Shifting from the classroom to remote learning doesn’t just happen overnight – and yet most educators across the country made that impossible feat happen in the spring. As we enter a new school year, educators have some time to actually plan. Schools planning for remote learning are continuing to invest in their digital learning resources, provide training for educators, and ensure that students have access to WiFi-connected devices at home. Download our new SEL Toolkit: Planning for Reentry.
The start of a new school year is a critical time to build relationships, set expectations, and start new routines that help students transition to a learning environment. Remote social emotional learning can support all of these traditions and help teachers and students feel connected while apart.
Here are 3 considerations for SEL in a remote learning environment:
1. Connect with students as a whole class, in small groups, or one on one to check in with each other.
Leverage technology to build relationships. Ideally, you are able to use a video chat platform that allows you to talk face-to-face. If that’s not available to you, a video-sharing platform like Flipgrid can make it possible to connect. You can also schedule phone call check-ins with students and their families.
Experiment with different types of connections throughout the week, too. A whole-class meeting can be a place where you foster a sense of belonging as a group. Smaller group meetings can be a place for students to share their emotions with one another, while individual check-ins provide the opportunity to check on specific students.
Create classroom connections at the start of the year by using conversation starters. We’ve created Non-Corona Conversation Starters to help you get to know each other better at the start of a new year.
2. Create weekly challenges or activities to share with families and foster a sense of community school-wide while students are learning from home.
This is a great way to build school spirit, have fun, and invite students to express themselves! Pose a challenge on Monday and allow students to post their responses all week. Find a way to celebrate their responses, either by compiling them into a document or web page to share with your community, or highlighting some responses on your school’s website!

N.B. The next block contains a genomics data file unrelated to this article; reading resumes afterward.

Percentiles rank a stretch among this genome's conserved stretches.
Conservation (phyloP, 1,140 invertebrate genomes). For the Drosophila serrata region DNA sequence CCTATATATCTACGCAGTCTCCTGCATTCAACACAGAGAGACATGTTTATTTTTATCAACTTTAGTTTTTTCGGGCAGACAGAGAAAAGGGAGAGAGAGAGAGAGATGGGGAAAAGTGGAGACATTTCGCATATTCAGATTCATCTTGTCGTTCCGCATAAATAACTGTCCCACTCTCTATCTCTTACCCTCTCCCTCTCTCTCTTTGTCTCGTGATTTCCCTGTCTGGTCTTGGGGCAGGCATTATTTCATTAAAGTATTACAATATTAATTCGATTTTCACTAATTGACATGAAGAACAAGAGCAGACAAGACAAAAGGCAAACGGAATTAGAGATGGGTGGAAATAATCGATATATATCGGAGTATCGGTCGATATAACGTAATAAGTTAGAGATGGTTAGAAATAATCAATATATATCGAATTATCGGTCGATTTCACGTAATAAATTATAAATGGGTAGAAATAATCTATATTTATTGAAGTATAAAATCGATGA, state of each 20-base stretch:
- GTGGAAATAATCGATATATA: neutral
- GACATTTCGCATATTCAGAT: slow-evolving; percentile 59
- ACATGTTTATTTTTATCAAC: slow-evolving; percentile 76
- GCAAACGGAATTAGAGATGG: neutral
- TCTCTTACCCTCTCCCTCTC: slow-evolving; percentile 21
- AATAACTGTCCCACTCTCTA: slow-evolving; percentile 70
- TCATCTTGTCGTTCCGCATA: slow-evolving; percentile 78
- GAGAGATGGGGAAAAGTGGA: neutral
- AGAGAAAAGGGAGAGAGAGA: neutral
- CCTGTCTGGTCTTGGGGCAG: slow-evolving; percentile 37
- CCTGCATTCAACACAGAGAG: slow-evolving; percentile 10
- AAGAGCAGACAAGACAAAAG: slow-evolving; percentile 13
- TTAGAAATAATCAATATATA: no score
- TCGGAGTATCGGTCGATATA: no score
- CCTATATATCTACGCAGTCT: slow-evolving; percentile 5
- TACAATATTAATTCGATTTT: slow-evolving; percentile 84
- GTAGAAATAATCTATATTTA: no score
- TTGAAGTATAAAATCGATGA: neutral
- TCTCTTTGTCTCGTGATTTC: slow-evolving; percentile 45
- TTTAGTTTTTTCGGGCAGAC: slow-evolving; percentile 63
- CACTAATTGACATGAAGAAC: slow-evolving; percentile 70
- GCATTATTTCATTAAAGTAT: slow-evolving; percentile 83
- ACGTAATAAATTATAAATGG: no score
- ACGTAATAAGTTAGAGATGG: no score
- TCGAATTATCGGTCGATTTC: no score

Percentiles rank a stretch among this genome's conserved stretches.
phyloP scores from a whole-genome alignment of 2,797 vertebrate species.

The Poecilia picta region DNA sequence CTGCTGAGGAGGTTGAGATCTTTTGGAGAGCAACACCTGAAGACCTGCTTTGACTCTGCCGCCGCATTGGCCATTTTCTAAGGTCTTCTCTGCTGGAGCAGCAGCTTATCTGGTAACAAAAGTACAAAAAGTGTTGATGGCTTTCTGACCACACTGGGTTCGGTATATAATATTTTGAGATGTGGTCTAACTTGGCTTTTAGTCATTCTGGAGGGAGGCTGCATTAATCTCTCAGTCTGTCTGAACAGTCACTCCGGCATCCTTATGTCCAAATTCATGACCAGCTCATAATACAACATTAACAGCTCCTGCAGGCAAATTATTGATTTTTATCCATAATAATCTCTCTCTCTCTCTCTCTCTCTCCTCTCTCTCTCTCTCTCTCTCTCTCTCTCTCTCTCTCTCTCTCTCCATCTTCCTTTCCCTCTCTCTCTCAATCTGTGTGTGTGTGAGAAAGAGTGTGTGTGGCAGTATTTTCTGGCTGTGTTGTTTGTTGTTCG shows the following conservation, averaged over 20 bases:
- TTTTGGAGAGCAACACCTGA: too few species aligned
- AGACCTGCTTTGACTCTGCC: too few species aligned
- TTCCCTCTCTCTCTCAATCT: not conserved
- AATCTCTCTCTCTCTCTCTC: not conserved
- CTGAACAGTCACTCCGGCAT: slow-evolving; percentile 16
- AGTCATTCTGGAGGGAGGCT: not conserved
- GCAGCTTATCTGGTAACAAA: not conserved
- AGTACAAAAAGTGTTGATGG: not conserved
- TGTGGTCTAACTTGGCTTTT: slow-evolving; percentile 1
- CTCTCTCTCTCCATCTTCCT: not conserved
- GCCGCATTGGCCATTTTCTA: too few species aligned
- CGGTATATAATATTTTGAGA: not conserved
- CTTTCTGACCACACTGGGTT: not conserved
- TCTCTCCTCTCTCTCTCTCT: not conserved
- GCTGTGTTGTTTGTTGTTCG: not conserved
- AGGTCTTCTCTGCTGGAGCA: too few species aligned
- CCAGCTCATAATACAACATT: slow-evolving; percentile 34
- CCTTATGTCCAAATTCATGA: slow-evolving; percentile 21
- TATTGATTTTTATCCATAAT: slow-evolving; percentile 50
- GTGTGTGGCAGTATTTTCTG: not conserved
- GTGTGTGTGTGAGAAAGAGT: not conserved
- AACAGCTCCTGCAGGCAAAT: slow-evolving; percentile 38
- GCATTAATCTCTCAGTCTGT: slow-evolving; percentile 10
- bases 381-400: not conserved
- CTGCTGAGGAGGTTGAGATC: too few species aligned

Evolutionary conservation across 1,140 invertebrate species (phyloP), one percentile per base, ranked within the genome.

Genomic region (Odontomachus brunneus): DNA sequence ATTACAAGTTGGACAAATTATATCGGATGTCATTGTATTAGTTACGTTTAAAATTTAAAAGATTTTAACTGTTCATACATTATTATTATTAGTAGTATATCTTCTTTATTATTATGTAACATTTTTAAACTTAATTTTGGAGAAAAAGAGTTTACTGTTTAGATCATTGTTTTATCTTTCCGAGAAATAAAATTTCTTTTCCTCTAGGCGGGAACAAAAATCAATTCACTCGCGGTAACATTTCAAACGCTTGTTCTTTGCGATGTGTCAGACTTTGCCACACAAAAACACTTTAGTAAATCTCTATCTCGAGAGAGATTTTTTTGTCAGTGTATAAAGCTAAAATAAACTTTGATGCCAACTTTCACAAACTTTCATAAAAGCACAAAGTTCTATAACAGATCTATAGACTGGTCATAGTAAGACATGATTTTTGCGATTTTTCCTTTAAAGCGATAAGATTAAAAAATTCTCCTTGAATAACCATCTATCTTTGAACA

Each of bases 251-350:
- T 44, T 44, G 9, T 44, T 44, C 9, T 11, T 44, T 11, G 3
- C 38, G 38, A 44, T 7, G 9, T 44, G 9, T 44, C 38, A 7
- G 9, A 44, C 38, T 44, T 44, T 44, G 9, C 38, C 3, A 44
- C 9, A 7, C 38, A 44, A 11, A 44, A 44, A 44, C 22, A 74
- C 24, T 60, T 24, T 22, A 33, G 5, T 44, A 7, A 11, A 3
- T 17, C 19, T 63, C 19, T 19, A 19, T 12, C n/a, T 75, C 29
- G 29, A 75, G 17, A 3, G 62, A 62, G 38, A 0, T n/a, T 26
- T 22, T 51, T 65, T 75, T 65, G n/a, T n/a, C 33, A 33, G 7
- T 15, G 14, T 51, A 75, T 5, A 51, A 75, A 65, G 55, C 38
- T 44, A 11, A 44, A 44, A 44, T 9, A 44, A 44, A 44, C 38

Topics can focus on concepts such as gratitude, empathy, and self-reflection. For example, you can ask students to share something they are grateful for, participate in a dance challenge, or share their favorite book! Check out this Passion Party Presentation idea for a fun weekly challenge!
3. Provide frequent opportunities for reflection.
Incorporate writing prompts into your lessons that ask students to reflect on how they feel. A written reflection gives you the opportunity to understand how every student is feeling. If students struggle with writing, you can also have them record their answer with an audio or video recording.
Download our SEL Toolkit: Planning for Reentry to read more considerations for SEL in a remote learning environment, including printable resources.
Starting the year with a strong social emotional learning initiative can help create a sense of community and build relationships. SEL will also support students and their families, as well as educators, as they continue to navigate the challenges of working and learning from home.
Consistent and explicit SEL practice provides students with a common language around emotions, and allows your class to become more comfortable discussing emotions. This can be helpful as you continue to connect with students throughout the year and check on their wellbeing.
A video-based curriculum like Move This World is a great way for students to experience SEL together, and to share SEL with families! Teachers can share videos with families or play them during a class video call to practice SEL exercises together. Learn more about how Move This World works here. Or, complete the form below to learn more about implementing Move This World in a remote learning environment.
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